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May 18, 2020

Silicon “Cold War” Heats Up as US Turns the Screw on China

"We must... prevent U.S. technologies from enabling malign activities contrary to U.S. national security and foreign policy interests.”"

By CBR Staff Writer

Taiwan’s TSMC, the world’s largest contract chipmaker, has halted new orders from Huawei Technologies — its second-largest customer after Apple — in response to explosive new US government restrictions. That’s according to multiple sources speaking to the Nikkei Asian Review.

The move follows the US Department of Commerce’s move Friday to impose stringent new export controls targeting China’s Huawei; a decision designed to “narrowly and strategically target Huawei’s acquisition of semiconductors that are the direct product of certain U.S. software and technology”.

While China has been pushing hard to improve the capabilities of its domestic chip foundries, it still relies heavily on TSMC nodes for cutting edge computer chips. Huawei said there would be a “terrible price” to pay across the global technology sector as a result of the move. (Banner image shows Huawei’s rotating chairman Guo Ping).

(Other Chinese tech firms like Alibaba are turning to royalty-free RISC-V architectures and domestic foundries in a bid to boost independence).

See also: Alibaba Reveals New RISC-V Semiconductor, as China Moves to Wean Itself off Western Chips

The department’s Bureau of Industry and Security (BIS) says Huawei has been using foundries (third-party chip factories) like TSMC to bypass export controls imposed in May 2019 against Huawei and 114 of its affiliates.

The agency notes: “Huawei has continued to use U.S. software and technology to design semiconductors, undermining the national security and foreign policy purposes of the Entity List by commissioning their production in overseas foundries using U.S. equipment.”

As Secretary of Commerce Wilbur Ross put it on Friday: “Despite the Entity List actions the Department took last year, Huawei and its foreign affiliates have stepped-up efforts to undermine these national security-based restrictions through an indigenization effort.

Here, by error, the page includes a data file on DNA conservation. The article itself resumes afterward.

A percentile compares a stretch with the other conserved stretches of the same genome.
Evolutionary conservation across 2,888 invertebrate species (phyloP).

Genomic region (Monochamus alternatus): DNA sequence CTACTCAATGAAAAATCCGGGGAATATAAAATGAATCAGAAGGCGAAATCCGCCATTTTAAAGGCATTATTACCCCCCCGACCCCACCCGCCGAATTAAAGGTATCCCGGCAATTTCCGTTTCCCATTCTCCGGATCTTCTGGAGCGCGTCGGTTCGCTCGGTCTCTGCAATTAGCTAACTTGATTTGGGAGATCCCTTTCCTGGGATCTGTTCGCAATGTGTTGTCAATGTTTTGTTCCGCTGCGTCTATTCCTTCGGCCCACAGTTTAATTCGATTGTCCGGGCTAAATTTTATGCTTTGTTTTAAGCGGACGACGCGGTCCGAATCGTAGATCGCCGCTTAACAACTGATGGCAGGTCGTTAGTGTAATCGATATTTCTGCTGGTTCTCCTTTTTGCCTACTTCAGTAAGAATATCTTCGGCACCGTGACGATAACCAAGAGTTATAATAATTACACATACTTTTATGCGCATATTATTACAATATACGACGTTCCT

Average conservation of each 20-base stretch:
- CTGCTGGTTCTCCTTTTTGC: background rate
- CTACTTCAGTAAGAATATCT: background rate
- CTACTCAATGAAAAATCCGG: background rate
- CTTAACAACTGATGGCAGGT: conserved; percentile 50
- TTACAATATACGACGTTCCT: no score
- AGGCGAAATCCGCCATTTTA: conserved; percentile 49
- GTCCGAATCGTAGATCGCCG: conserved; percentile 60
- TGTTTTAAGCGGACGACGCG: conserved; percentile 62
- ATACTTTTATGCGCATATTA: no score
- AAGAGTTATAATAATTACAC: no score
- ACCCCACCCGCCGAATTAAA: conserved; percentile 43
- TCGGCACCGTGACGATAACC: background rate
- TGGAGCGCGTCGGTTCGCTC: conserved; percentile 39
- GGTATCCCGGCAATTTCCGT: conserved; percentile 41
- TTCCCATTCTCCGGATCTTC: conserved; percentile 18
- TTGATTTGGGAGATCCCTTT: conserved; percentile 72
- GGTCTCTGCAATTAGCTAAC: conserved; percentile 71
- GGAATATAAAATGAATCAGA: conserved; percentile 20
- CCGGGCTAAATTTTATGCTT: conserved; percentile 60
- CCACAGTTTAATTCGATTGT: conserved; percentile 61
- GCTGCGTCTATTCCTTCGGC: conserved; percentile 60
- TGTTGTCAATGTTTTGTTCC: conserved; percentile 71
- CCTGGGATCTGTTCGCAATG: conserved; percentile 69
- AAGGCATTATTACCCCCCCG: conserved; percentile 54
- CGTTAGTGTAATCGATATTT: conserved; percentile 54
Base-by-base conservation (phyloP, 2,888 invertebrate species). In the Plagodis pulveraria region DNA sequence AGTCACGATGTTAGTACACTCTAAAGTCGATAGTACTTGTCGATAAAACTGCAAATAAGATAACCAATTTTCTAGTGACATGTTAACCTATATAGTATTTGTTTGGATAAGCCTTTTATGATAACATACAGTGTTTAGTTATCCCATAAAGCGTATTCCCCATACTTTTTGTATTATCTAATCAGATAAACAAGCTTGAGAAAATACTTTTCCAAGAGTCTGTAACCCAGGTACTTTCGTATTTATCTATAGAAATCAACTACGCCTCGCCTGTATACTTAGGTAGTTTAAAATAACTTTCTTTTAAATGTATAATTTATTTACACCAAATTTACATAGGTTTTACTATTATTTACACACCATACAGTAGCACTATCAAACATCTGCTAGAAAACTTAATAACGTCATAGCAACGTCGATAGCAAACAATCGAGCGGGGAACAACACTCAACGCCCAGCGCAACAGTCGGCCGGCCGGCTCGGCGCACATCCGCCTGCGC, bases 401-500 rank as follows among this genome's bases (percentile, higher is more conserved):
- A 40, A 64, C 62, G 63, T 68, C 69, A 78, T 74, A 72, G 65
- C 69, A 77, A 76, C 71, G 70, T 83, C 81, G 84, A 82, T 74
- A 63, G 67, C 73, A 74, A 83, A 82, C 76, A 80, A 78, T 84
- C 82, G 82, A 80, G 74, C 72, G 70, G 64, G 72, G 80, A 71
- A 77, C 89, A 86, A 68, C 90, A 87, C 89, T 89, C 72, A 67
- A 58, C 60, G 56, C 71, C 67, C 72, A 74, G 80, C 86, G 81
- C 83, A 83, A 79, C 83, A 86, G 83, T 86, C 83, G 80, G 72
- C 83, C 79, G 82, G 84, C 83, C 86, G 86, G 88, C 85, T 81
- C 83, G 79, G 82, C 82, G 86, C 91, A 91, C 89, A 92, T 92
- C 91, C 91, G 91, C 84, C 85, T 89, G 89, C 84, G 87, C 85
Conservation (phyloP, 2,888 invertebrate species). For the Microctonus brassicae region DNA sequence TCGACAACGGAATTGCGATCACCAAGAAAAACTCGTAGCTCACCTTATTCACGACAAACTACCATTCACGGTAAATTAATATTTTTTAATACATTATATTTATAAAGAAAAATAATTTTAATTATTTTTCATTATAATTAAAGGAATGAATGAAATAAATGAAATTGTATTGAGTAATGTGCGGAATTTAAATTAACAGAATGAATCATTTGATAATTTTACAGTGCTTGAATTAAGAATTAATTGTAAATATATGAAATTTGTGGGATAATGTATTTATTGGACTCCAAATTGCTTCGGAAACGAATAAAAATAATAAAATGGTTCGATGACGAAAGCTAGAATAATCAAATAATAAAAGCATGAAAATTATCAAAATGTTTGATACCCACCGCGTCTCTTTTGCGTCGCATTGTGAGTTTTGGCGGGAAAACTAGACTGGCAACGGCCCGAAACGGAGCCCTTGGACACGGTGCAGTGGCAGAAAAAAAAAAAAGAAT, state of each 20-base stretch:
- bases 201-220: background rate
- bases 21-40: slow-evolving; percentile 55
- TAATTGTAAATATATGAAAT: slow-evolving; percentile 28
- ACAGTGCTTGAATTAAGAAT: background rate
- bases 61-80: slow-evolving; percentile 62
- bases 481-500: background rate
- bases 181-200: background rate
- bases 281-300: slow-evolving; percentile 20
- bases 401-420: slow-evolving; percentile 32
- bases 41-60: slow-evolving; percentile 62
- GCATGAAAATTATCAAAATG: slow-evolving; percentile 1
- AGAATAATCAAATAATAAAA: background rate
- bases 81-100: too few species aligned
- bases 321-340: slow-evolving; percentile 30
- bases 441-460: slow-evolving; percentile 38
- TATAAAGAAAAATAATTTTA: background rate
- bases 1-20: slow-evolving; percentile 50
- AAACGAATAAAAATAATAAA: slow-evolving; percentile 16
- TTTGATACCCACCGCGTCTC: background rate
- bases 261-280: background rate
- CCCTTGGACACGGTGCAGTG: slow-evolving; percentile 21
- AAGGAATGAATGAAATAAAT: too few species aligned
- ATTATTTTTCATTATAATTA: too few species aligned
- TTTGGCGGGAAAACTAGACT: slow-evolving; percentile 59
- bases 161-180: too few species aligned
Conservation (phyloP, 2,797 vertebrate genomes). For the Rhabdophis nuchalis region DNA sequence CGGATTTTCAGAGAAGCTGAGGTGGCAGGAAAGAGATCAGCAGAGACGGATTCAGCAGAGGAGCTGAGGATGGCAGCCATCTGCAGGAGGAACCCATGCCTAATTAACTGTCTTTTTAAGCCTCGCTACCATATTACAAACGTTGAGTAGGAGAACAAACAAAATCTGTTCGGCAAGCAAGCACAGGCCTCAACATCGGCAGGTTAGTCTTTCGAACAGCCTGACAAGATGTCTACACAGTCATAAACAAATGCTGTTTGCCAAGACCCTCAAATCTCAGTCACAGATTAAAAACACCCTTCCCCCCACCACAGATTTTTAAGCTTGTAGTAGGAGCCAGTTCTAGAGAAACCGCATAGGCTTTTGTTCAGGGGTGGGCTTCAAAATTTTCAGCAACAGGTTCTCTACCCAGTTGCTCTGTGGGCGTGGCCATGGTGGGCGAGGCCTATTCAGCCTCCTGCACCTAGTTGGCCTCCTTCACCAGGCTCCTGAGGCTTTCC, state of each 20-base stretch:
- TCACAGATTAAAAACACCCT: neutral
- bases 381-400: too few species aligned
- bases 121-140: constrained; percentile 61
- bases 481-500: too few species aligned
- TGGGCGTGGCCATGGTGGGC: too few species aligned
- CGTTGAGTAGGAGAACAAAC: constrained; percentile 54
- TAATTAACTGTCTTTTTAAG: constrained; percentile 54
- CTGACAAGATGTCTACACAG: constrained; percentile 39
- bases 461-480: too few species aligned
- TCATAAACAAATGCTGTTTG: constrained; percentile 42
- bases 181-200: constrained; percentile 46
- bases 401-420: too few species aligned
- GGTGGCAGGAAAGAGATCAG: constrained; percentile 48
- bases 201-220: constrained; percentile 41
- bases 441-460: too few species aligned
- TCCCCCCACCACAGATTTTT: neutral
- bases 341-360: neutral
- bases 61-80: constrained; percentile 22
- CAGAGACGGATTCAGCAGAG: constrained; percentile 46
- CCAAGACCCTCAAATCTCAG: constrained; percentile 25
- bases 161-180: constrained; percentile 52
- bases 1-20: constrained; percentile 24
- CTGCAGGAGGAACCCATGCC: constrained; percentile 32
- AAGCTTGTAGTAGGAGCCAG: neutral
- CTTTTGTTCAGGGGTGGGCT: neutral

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“However, that effort is still dependent on U.S. technologies.

“This is not how a responsible global corporate citizen behaves.  We must amend our rules exploited by Huawei and HiSilicon and prevent U.S. technologies from enabling malign activities contrary to U.S. national security and foreign policy interests.”

Huawei reacted with frustration, saying “in its relentless pursuit to tighten its stranglehold on our company, the US government has decided to proceed and completely ignore the concerns of many companies and industry associations”, adding that the  decision was “arbitrary and pernicious, and threatens to undermine the entire industry worldwide.”

The company said in an official statement: “This new rule will impact the expansion, maintenance, and continuous operations of networks worth hundreds of billions of dollars that we have rolled out in more than 170 countries. We expect that our business will inevitably be affected. We will try all we can to seek a solution.”

Last week TSMC agreed to build a $12 billion fab in Arizona, amid sustained pressure from US policy makers to localise chip making amid national security and supply chain fears about Chinese production.

See also: TSMC’s $12 Billion US Chip Plant will “Bolster US National Security”

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